We get a lot of email at GrokNation, and while many are from people hoping to connect with our founder, we are getting more and more emails from people who report that the discussions on GrokNation have made a major impact on the way they think or feel about a certain issue. We found one of those emails so moving that we asked the writer (identified below only as T., to honor her request for anonymity) for her permission to share them here. Her words are raw and sensitive, authentic and honest. As you read them, be reminded that we all struggle, sometimes silently and sometimes in a shout; that all of us have things in our past that we fear will undermine our present and future; and that the kind and supportive words – even from strangers – can help us heal and move forward. We know that you will continue to be as sensitive as you were in your comments about the original post and thank you wholeheartedly for being a part of this supportive community.
– GN Editorial Staff
I would never post this publicly but I just wanted to say how much I loved today’s article about Jenna Jameson and her journey toward conversion!!!!!
For many years back in the 1990s I did sex work, and can confirm that often abuse is a factor – EVERY single girl in the parlour I was at had been abused. Being in that kind of profession is just a continuation of believing everything you have been taught about yourself growing up. I cried reading this article because of how accepting and compassionate it was about her past, and it gave me hope that someone could be the same toward me if I ever told anyone.
Rabbi Joseph Telushkin’s books on values and ethics are my absolute favorites. I’ll be honest, I have embraced a lot of it in my day-to-day life, as well as considering converting progressive but my worries about the past hold me back. I would never spontaneously discuss it but if someone asked directly, I would have to be honest… and I’m afraid that almost certainly it would rule me out. I’m not familiar with Jenna but from the looks of her cover photo, she embraces her past and is not embarrassed about it at all and is still permitted to convert, so maybe there is hope for me yet? I don’t know – it’s given me a lot to think about.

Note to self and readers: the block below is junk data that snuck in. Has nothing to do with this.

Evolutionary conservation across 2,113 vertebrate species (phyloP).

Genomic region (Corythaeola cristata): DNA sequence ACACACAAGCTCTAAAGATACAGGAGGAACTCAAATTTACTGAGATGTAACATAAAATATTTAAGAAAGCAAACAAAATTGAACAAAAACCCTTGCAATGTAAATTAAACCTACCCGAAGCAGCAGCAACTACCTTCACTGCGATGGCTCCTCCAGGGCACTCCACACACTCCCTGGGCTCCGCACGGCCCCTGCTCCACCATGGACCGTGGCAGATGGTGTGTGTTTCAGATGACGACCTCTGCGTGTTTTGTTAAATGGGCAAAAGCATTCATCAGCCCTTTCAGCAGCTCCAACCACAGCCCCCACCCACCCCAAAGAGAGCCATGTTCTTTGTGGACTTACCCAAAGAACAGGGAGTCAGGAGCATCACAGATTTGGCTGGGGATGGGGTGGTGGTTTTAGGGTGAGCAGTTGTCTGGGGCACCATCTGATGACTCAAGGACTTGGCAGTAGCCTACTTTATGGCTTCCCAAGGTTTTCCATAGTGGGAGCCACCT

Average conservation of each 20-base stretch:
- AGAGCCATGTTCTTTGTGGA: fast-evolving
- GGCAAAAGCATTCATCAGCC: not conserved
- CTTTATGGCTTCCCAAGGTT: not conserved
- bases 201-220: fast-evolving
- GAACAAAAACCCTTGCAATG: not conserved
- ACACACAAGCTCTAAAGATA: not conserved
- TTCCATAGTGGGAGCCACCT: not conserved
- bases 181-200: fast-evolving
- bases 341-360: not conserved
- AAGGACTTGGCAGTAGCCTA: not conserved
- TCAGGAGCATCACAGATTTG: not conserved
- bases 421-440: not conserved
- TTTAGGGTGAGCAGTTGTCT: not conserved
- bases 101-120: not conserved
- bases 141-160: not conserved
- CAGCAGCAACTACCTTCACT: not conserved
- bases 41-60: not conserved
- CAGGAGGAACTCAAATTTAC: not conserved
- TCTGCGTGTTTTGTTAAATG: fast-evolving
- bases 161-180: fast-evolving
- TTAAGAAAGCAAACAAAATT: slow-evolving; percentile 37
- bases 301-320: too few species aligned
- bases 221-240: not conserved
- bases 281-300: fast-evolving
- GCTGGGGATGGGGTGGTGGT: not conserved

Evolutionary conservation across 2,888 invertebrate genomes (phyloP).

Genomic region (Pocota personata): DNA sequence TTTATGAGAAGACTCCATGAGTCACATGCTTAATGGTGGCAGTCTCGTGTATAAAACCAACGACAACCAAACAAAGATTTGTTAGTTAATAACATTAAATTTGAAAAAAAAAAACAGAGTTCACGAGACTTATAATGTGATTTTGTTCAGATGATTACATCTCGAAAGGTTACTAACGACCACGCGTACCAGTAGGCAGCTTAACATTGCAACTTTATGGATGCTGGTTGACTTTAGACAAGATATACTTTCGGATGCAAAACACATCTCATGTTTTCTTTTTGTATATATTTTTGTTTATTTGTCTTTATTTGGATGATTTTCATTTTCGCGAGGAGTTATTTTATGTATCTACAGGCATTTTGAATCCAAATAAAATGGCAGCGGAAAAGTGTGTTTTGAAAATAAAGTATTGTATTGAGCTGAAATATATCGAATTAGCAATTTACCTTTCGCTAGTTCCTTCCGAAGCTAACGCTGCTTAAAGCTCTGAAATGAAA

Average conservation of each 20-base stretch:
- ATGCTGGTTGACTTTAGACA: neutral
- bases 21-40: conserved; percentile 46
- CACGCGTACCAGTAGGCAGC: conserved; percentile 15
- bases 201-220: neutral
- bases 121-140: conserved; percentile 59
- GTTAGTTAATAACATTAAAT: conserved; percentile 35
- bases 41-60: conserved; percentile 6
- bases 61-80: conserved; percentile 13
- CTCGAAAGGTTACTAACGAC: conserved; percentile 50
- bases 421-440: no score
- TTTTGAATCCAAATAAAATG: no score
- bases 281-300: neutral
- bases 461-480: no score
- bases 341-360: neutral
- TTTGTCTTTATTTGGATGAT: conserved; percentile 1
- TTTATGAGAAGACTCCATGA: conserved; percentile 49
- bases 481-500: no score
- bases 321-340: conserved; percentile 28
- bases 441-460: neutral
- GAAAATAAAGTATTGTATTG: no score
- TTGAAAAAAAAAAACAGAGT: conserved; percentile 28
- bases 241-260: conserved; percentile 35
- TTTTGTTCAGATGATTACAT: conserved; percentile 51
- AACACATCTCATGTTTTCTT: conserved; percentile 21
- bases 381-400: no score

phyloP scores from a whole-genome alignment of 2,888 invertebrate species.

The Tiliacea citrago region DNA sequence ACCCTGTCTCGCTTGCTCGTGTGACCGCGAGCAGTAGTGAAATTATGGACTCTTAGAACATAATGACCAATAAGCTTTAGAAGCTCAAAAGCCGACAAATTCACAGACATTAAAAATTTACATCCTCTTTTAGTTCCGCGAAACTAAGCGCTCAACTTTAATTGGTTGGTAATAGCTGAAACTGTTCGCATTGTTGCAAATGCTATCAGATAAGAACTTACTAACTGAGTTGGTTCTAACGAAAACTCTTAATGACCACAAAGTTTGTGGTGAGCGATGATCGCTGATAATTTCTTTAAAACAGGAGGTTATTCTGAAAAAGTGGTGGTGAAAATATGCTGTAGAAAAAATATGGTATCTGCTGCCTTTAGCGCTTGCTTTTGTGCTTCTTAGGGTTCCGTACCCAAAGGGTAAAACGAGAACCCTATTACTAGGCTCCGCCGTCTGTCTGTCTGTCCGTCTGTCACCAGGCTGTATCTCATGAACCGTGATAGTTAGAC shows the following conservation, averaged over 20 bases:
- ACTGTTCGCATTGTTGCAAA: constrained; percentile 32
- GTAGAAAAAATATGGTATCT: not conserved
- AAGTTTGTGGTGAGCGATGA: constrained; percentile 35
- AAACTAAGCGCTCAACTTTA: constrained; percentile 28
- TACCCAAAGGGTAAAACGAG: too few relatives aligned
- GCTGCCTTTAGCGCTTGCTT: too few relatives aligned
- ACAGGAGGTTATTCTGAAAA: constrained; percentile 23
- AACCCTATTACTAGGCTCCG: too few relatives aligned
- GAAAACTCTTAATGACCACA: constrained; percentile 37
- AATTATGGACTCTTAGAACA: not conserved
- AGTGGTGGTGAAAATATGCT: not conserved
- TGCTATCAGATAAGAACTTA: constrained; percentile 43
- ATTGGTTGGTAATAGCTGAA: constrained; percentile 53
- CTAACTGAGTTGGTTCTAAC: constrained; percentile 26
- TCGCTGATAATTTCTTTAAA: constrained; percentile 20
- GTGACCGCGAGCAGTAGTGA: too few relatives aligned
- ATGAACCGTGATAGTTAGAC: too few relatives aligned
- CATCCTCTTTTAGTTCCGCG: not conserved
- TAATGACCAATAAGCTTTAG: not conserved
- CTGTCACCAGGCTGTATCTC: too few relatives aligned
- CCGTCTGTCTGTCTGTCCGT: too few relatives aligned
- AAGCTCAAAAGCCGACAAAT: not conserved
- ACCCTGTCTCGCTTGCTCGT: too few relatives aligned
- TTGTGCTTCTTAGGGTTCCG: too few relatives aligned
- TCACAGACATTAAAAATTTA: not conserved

POSTSCRIPT: I am fine now! I did therapy for years, got a degree, a job at a university… so yup. Major life changes.
After that first email, the Jenna Jameson conversion post began to pick up commenting steam – after having read the discussion on Facebook and on GrokNation.com, T. wrote this additional email:
When I wrote the above email there were only a handful of replies to the post. Since then there have been many more, both on GrokNation and on the two Facebook pages for Mayim Bialik and GrokNation. Reading the post about Jenna’s conversion helped me in a small way to reconsider what is possible, but you know what really helped? All the Grokites talking about Jenna saying (I’m paraphrasing here), “In terms of faith and conversion… it’s about sincerity. THE PAST DOESN’T MATTER.”
Reading something in a book that says, “if someone is penitent, one should not say, ‘Remember your former actions'” (from the Talmud, full quote below) was something I could understand on an intellectual level but wasn’t sure that people would really be able to look beyond my past. But seeing all these random people from around the world believing and echoing that sentiment… it is overwhelming and indescribable. Even though they are discussing Jenna, it makes me think, “Is this how people would react to me if they knew about me?” And it’s been such a healing thing.
I’ve cried a lot in the last 24 hours. I think if and when I take that next step forward toward conversion, the comments from all the Grokites here will have been a huge part in allowing me to let go of the past and move on to the next chapter in my life.
[Here is the full quote from the Talmud, as referenced above, Bava Metzia, 4:10: If someone was a penitent, one should not say to him, “Remember your former actions.” If someone is the child of converts, one should not say to him: “Remember the deeds of your ancestors.” As is written (Exodus 22:20): “You shall neither deceive a stranger, nor oppress him.”]